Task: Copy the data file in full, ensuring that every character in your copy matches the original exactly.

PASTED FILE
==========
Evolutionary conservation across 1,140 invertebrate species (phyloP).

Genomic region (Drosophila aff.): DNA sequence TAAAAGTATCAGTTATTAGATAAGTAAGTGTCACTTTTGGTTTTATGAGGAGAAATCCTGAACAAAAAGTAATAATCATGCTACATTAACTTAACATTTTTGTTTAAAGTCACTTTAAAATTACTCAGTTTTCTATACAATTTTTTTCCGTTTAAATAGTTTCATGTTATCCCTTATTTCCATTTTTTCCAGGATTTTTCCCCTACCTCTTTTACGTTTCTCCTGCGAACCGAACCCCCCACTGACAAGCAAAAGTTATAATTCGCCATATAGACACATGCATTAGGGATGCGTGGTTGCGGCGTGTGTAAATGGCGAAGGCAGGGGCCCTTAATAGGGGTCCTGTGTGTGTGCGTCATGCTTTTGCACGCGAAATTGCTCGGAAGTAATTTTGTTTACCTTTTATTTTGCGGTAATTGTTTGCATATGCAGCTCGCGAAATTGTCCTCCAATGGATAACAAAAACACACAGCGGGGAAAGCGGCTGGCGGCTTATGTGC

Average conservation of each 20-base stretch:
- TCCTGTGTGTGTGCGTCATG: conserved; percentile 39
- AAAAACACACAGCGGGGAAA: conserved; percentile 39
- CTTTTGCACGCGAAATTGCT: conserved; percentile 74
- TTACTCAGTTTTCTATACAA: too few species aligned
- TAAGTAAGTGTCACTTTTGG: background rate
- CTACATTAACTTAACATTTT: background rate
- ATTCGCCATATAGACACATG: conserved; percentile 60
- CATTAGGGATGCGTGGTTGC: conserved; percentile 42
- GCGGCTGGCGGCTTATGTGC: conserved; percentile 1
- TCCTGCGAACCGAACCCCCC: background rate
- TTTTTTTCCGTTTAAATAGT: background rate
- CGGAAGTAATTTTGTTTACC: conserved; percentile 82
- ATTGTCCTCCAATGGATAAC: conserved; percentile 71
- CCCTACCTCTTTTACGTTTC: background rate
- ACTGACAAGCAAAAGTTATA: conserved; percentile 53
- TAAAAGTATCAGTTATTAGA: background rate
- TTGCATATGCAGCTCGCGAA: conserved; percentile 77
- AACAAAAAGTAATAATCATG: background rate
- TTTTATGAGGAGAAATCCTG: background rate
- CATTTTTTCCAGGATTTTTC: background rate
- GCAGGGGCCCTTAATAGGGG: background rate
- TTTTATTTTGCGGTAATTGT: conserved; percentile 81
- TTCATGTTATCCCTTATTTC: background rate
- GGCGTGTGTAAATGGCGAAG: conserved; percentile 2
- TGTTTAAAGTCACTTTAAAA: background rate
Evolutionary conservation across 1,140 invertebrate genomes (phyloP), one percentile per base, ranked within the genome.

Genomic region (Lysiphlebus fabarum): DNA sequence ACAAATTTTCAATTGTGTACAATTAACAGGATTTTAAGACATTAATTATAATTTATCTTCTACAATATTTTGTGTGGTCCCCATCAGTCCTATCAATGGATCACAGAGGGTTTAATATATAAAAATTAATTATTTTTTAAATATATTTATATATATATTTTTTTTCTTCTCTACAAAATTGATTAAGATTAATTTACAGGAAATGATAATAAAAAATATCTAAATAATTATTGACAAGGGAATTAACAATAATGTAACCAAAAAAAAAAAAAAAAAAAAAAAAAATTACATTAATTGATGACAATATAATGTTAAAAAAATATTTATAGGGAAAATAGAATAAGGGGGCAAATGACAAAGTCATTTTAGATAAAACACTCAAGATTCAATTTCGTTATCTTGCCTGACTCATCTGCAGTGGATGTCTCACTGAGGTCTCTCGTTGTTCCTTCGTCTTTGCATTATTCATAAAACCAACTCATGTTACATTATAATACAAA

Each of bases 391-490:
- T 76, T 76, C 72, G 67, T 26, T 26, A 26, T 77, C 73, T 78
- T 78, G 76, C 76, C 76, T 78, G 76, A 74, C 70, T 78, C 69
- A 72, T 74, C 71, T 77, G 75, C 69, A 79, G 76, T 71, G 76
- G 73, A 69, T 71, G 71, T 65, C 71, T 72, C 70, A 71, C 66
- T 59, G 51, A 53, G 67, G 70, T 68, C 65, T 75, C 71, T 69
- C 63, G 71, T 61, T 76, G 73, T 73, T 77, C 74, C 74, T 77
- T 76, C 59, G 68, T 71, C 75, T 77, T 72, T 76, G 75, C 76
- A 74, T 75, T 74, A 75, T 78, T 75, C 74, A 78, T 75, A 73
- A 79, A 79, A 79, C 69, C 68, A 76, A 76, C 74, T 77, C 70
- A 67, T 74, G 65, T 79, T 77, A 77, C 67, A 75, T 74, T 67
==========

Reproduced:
Evolutionary conservation across 1,140 invertebrate species (phyloP).

Genomic region (Drosophila aff.): DNA sequence TAAAAGTATCAGTTATTAGATAAGTAAGTGTCACTTTTGGTTTTATGAGGAGAAATCCTGAACAAAAAGTAATAATCATGCTACATTAACTTAACATTTTTGTTTAAAGTCACTTTAAAATTACTCAGTTTTCTATACAATTTTTTTCCGTTTAAATAGTTTCATGTTATCCCTTATTTCCATTTTTTCCAGGATTTTTCCCCTACCTCTTTTACGTTTCTCCTGCGAACCGAACCCCCCACTGACAAGCAAAAGTTATAATTCGCCATATAGACACATGCATTAGGGATGCGTGGTTGCGGCGTGTGTAAATGGCGAAGGCAGGGGCCCTTAATAGGGGTCCTGTGTGTGTGCGTCATGCTTTTGCACGCGAAATTGCTCGGAAGTAATTTTGTTTACCTTTTATTTTGCGGTAATTGTTTGCATATGCAGCTCGCGAAATTGTCCTCCAATGGATAACAAAAACACACAGCGGGGAAAGCGGCTGGCGGCTTATGTGC

Average conservation of each 20-base stretch:
- TCCTGTGTGTGTGCGTCATG: conserved; percentile 39
- AAAAACACACAGCGGGGAAA: conserved; percentile 39
- CTTTTGCACGCGAAATTGCT: conserved; percentile 74
- TTACTCAGTTTTCTATACAA: too few species aligned
- TAAGTAAGTGTCACTTTTGG: background rate
- CTACATTAACTTAACATTTT: background rate
- ATTCGCCATATAGACACATG: conserved; percentile 60
- CATTAGGGATGCGTGGTTGC: conserved; percentile 42
- GCGGCTGGCGGCTTATGTGC: conserved; percentile 1
- TCCTGCGAACCGAACCCCCC: background rate
- TTTTTTTCCGTTTAAATAGT: background rate
- CGGAAGTAATTTTGTTTACC: conserved; percentile 82
- ATTGTCCTCCAATGGATAAC: conserved; percentile 71
- CCCTACCTCTTTTACGTTTC: background rate
- ACTGACAAGCAAAAGTTATA: conserved; percentile 53
- TAAAAGTATCAGTTATTAGA: background rate
- TTGCATATGCAGCTCGCGAA: conserved; percentile 77
- AACAAAAAGTAATAATCATG: background rate
- TTTTATGAGGAGAAATCCTG: background rate
- CATTTTTTCCAGGATTTTTC: background rate
- GCAGGGGCCCTTAATAGGGG: background rate
- TTTTATTTTGCGGTAATTGT: conserved; percentile 81
- TTCATGTTATCCCTTATTTC: background rate
- GGCGTGTGTAAATGGCGAAG: conserved; percentile 2
- TGTTTAAAGTCACTTTAAAA: background rate
Evolutionary conservation across 1,140 invertebrate genomes (phyloP), one percentile per base, ranked within the genome.

Genomic region (Lysiphlebus fabarum): DNA sequence ACAAATTTTCAATTGTGTACAATTAACAGGATTTTAAGACATTAATTATAATTTATCTTCTACAATATTTTGTGTGGTCCCCATCAGTCCTATCAATGGATCACAGAGGGTTTAATATATAAAAATTAATTATTTTTTAAATATATTTATATATATATTTTTTTTCTTCTCTACAAAATTGATTAAGATTAATTTACAGGAAATGATAATAAAAAATATCTAAATAATTATTGACAAGGGAATTAACAATAATGTAACCAAAAAAAAAAAAAAAAAAAAAAAAAATTACATTAATTGATGACAATATAATGTTAAAAAAATATTTATAGGGAAAATAGAATAAGGGGGCAAATGACAAAGTCATTTTAGATAAAACACTCAAGATTCAATTTCGTTATCTTGCCTGACTCATCTGCAGTGGATGTCTCACTGAGGTCTCTCGTTGTTCCTTCGTCTTTGCATTATTCATAAAACCAACTCATGTTACATTATAATACAAA

Each of bases 391-490:
- T 76, T 76, C 72, G 67, T 26, T 26, A 26, T 77, C 73, T 78
- T 78, G 76, C 76, C 76, T 78, G 76, A 74, C 70, T 78, C 69
- A 72, T 74, C 71, T 77, G 75, C 69, A 79, G 76, T 71, G 76
- G 73, A 69, T 71, G 71, T 65, C 71, T 72, C 70, A 71, C 66
- T 59, G 51, A 53, G 67, G 70, T 68, C 65, T 75, C 71, T 69
- C 63, G 71, T 61, T 76, G 73, T 73, T 77, C 74, C 74, T 77
- T 76, C 59, G 68, T 71, C 75, T 77, T 72, T 76, G 75, C 76
- A 74, T 75, T 74, A 75, T 78, T 75, C 74, A 78, T 75, A 73
- A 79, A 79, A 79, C 69, C 68, A 76, A 76, C 74, T 77, C 70
- A 67, T 74, G 65, T 79, T 77, A 77, C 67, A 75, T 74, T 67